Recordings[edit]

During Nation of Ulysses' four years of activity, they released only two full-length albums: 13-Point Program to Destroy America in 1991 and Plays Pretty for Baby in 1992, both released on Dischord Records. After releasing Plays Pretty for Baby, the band began recording a third full-length album, but Steve Kroner separated from the band before recording was completed. The remaining quartet continued to record, but the group eventually dissolved before the record's completion. In 2000, six songs from those sessions, in addition to four new tracks recorded live, were compiled and released posthumously as The Embassy Tapes.[9]

In addition to their three-full length albums, Nation of Ulysses released two vinyl EPs. The first, a self-titled EP, was the band's first official release, but went out of print when the three tracks from it were included in 13-Point Program to Destroy America. The second EP, released in 1992 under the title The Birth of the Ulysses Aesthetic (the synthesis of speed and transformation), also went out of print when its tracks were later released on Plays Pretty for Baby.[10] The band were also featured in a number of compilation albums on a variety of record labels.

Musical ideology and style[edit]

Nation of Ulysses' music was noisy and manic, but they also had a strong free-jazz influence. The group embodied a rejection of the '60s and '70s music and styling by rejecting drug use and advocating that punk youth dress nicely and sensibly. To this end, the liner notes of 13-Point Program to Destroy America states the band's aim "To dress well, as clothing and fashion, are the only things which we -- the kids -- being utterly disenfranchised, have any control over."[11] Much of the band admitted to not knowing how to play their instruments well, stating "All you need is a concept. There's no reason you have to sound like Led Zeppelin."[12]

Political concepts[edit]

The Birth of the Ulysses Aesthetic EP by Nation of Ulysses.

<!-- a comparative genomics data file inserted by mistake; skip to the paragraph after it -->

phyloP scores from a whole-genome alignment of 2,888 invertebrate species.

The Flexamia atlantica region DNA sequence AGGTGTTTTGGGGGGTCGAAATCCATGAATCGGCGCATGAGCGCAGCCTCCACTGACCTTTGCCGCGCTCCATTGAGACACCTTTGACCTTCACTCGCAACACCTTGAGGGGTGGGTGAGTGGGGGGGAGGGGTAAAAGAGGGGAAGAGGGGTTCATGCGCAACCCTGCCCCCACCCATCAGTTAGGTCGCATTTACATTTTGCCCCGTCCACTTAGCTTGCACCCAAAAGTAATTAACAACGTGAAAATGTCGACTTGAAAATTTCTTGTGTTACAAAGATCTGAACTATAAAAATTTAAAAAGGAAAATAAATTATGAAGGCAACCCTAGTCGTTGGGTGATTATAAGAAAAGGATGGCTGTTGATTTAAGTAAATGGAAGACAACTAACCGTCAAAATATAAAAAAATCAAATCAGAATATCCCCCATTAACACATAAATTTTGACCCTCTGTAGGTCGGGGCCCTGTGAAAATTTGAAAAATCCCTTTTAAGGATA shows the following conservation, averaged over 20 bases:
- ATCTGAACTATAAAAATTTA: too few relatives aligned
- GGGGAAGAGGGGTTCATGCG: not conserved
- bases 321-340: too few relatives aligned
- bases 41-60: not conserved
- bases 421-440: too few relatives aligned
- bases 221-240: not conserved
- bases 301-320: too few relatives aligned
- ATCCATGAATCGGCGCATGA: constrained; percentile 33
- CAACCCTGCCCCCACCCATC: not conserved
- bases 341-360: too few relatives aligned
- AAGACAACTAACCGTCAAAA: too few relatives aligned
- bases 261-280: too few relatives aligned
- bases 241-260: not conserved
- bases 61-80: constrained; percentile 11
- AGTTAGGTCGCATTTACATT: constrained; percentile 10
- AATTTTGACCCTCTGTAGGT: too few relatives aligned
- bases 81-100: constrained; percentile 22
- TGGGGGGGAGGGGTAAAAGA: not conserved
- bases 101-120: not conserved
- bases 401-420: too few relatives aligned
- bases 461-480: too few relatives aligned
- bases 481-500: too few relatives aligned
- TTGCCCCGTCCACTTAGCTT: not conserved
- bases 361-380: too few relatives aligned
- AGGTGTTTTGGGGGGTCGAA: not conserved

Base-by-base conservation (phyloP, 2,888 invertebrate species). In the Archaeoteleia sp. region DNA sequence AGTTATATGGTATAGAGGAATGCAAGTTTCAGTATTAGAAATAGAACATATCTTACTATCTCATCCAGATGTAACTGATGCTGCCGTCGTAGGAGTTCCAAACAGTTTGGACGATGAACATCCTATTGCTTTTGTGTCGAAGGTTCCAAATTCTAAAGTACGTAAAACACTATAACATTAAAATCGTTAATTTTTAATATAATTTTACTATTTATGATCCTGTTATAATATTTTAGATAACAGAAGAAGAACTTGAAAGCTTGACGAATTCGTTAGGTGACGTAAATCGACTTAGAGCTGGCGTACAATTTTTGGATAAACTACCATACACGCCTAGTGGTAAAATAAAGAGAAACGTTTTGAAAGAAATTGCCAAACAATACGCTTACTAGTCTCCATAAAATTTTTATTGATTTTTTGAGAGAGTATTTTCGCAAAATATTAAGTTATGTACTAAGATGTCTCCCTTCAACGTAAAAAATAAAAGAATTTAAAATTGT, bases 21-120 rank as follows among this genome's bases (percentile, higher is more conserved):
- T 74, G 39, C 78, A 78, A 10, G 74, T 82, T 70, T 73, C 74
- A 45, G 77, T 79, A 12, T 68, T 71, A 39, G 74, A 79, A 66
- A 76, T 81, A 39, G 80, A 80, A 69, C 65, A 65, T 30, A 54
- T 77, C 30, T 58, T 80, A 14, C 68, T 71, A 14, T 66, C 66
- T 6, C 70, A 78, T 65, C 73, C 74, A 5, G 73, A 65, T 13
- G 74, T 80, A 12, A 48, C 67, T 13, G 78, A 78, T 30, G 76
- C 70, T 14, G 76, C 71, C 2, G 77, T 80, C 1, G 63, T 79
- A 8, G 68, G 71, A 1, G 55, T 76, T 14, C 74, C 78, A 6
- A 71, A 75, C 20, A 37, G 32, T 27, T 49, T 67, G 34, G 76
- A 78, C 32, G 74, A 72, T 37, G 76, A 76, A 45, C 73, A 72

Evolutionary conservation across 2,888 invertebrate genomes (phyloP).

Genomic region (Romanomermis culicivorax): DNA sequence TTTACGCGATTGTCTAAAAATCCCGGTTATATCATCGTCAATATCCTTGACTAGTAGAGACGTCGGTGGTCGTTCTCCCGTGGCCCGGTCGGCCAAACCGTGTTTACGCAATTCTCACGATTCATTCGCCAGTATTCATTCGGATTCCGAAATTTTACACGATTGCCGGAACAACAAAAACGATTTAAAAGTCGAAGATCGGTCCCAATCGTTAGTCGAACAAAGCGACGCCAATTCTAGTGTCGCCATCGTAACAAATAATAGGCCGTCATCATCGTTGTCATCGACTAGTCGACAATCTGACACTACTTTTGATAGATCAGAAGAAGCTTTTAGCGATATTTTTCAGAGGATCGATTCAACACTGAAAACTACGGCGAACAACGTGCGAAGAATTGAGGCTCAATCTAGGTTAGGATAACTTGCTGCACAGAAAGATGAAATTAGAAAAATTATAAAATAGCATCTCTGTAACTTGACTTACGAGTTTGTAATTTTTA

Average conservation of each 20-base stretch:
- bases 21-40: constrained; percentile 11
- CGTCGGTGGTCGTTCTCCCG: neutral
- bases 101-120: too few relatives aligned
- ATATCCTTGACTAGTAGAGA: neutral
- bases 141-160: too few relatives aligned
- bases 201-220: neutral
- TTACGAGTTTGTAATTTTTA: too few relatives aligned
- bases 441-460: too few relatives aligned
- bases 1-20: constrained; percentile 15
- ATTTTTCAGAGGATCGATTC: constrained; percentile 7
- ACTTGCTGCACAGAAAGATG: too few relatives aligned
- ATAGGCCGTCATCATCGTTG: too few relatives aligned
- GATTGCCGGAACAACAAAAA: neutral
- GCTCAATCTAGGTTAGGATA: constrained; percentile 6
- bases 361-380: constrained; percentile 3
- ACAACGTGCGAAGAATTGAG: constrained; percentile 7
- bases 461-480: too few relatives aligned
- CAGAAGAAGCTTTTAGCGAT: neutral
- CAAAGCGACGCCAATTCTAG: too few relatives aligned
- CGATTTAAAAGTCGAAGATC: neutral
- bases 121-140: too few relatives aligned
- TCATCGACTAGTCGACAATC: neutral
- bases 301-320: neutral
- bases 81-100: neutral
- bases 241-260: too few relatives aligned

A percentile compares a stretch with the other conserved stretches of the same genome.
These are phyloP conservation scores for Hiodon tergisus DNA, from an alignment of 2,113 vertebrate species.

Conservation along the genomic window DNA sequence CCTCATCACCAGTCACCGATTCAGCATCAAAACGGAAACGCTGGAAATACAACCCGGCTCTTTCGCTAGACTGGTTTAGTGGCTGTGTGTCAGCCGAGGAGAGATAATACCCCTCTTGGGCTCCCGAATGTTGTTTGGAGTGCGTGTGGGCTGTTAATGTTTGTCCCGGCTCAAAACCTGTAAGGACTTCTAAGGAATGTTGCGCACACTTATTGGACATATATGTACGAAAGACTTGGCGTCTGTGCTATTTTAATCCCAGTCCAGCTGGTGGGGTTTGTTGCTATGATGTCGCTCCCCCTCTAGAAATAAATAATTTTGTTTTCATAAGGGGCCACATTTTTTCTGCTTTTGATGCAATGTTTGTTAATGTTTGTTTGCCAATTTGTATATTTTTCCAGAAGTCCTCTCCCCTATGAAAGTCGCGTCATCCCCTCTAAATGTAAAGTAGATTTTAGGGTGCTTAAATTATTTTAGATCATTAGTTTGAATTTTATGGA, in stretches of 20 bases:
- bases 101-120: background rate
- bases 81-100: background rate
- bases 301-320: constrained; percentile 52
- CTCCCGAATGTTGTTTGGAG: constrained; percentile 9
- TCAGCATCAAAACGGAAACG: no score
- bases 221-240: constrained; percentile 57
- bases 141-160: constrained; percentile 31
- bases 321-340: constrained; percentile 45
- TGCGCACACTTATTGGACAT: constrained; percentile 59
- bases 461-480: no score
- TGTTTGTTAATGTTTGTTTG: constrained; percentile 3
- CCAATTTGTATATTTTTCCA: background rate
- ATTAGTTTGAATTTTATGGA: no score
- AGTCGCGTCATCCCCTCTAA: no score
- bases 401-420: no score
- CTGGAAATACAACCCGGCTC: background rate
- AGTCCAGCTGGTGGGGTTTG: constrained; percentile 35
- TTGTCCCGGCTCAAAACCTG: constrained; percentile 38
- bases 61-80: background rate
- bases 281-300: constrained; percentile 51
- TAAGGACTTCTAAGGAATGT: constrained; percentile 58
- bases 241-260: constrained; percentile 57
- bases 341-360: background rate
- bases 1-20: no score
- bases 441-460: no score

Nation of Ulysses described themselves not as a rock 'n' roll group in the traditional sense, but "as a political party"[13] and as "a shout of secession."[12] Explaining their intent, Svenonius said "it's basically a new nation underground for the dispossessed youth colony. It's all about smashing the old edifice, the monolith of rock and roll."[14]

Allmusic's Steve Huey described Nation of Ulysses' philosophy as "a relentlessly provocative (and entertaining) jumble of teenage rock 'n' roll rebellion, leftist radicalism, anarchist punk polemics, and abstract intellectual rambling, [...] [which gives the sense of] an off-kilter, almost tongue-in-cheek approach to a 'perpetual 18-year old's' view of America, and life in general."[5] This tongue-in-cheek political attitude was echoed by a spoken-word introduction to the song "The Sound of Jazz to Come", from their 1992 Plays Pretty for Baby, in which the band describes themselves as "the seriously unserious, reverently irreverent, amoral moralists."

Asked about their use of the medium they claimed to counteract - rock 'n' roll - Svenonius declared "Well, it's a camouflage, to allow for movement, revolutionary liberation from the constraints of everyday composure, basically allowing anybody to move in anyway that they want and to lift spirit to a plateau to destroy 'parent culture.' "[14]